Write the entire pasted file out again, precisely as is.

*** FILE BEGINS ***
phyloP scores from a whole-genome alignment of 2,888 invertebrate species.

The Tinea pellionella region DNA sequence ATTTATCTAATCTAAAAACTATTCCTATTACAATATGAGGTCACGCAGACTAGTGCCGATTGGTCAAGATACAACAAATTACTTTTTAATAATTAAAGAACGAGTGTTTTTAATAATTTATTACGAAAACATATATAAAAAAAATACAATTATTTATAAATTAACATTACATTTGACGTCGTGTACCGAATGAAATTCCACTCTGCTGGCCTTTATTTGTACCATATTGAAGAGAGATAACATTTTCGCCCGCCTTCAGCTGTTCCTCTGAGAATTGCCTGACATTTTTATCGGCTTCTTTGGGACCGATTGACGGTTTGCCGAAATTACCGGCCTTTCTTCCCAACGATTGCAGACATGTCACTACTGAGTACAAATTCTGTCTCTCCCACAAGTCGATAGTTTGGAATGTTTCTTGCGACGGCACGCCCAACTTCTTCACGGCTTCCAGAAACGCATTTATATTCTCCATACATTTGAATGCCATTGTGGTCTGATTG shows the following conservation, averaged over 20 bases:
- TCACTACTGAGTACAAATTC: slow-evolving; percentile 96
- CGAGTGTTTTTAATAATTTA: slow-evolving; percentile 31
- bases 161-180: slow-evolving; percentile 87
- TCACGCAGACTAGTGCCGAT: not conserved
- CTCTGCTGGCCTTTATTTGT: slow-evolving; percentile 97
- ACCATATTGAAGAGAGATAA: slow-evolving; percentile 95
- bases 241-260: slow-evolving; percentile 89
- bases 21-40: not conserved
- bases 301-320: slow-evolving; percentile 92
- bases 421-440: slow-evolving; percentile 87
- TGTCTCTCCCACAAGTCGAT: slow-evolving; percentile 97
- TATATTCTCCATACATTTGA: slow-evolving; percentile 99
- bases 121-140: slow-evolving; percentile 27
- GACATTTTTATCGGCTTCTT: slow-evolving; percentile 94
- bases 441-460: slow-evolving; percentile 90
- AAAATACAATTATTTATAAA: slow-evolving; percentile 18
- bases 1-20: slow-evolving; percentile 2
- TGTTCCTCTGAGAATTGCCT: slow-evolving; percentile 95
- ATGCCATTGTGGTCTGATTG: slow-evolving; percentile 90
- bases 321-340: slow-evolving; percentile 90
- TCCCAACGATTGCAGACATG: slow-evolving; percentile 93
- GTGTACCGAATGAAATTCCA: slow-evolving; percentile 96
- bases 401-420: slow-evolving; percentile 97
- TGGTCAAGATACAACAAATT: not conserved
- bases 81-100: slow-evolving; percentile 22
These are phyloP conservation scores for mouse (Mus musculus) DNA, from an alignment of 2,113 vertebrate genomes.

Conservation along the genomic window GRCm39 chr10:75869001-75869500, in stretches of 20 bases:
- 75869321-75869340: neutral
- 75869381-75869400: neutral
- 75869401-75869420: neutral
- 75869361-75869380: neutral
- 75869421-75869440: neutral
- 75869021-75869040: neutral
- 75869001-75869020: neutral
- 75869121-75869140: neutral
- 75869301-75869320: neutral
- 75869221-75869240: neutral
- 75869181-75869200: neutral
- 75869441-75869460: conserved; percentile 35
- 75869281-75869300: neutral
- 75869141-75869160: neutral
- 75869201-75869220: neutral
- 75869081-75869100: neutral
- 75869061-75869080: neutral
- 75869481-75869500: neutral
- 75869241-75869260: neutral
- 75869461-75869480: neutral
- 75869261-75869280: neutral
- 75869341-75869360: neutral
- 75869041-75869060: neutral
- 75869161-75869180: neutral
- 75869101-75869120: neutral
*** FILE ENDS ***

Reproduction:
phyloP scores from a whole-genome alignment of 2,888 invertebrate species.

The Tinea pellionella region DNA sequence ATTTATCTAATCTAAAAACTATTCCTATTACAATATGAGGTCACGCAGACTAGTGCCGATTGGTCAAGATACAACAAATTACTTTTTAATAATTAAAGAACGAGTGTTTTTAATAATTTATTACGAAAACATATATAAAAAAAATACAATTATTTATAAATTAACATTACATTTGACGTCGTGTACCGAATGAAATTCCACTCTGCTGGCCTTTATTTGTACCATATTGAAGAGAGATAACATTTTCGCCCGCCTTCAGCTGTTCCTCTGAGAATTGCCTGACATTTTTATCGGCTTCTTTGGGACCGATTGACGGTTTGCCGAAATTACCGGCCTTTCTTCCCAACGATTGCAGACATGTCACTACTGAGTACAAATTCTGTCTCTCCCACAAGTCGATAGTTTGGAATGTTTCTTGCGACGGCACGCCCAACTTCTTCACGGCTTCCAGAAACGCATTTATATTCTCCATACATTTGAATGCCATTGTGGTCTGATTG shows the following conservation, averaged over 20 bases:
- TCACTACTGAGTACAAATTC: slow-evolving; percentile 96
- CGAGTGTTTTTAATAATTTA: slow-evolving; percentile 31
- bases 161-180: slow-evolving; percentile 87
- TCACGCAGACTAGTGCCGAT: not conserved
- CTCTGCTGGCCTTTATTTGT: slow-evolving; percentile 97
- ACCATATTGAAGAGAGATAA: slow-evolving; percentile 95
- bases 241-260: slow-evolving; percentile 89
- bases 21-40: not conserved
- bases 301-320: slow-evolving; percentile 92
- bases 421-440: slow-evolving; percentile 87
- TGTCTCTCCCACAAGTCGAT: slow-evolving; percentile 97
- TATATTCTCCATACATTTGA: slow-evolving; percentile 99
- bases 121-140: slow-evolving; percentile 27
- GACATTTTTATCGGCTTCTT: slow-evolving; percentile 94
- bases 441-460: slow-evolving; percentile 90
- AAAATACAATTATTTATAAA: slow-evolving; percentile 18
- bases 1-20: slow-evolving; percentile 2
- TGTTCCTCTGAGAATTGCCT: slow-evolving; percentile 95
- ATGCCATTGTGGTCTGATTG: slow-evolving; percentile 90
- bases 321-340: slow-evolving; percentile 90
- TCCCAACGATTGCAGACATG: slow-evolving; percentile 93
- GTGTACCGAATGAAATTCCA: slow-evolving; percentile 96
- bases 401-420: slow-evolving; percentile 97
- TGGTCAAGATACAACAAATT: not conserved
- bases 81-100: slow-evolving; percentile 22
These are phyloP conservation scores for mouse (Mus musculus) DNA, from an alignment of 2,113 vertebrate genomes.

Conservation along the genomic window GRCm39 chr10:75869001-75869500, in stretches of 20 bases:
- 75869321-75869340: neutral
- 75869381-75869400: neutral
- 75869401-75869420: neutral
- 75869361-75869380: neutral
- 75869421-75869440: neutral
- 75869021-75869040: neutral
- 75869001-75869020: neutral
- 75869121-75869140: neutral
- 75869301-75869320: neutral
- 75869221-75869240: neutral
- 75869181-75869200: neutral
- 75869441-75869460: conserved; percentile 35
- 75869281-75869300: neutral
- 75869141-75869160: neutral
- 75869201-75869220: neutral
- 75869081-75869100: neutral
- 75869061-75869080: neutral
- 75869481-75869500: neutral
- 75869241-75869260: neutral
- 75869461-75869480: neutral
- 75869261-75869280: neutral
- 75869341-75869360: neutral
- 75869041-75869060: neutral
- 75869161-75869180: neutral
- 75869101-75869120: neutral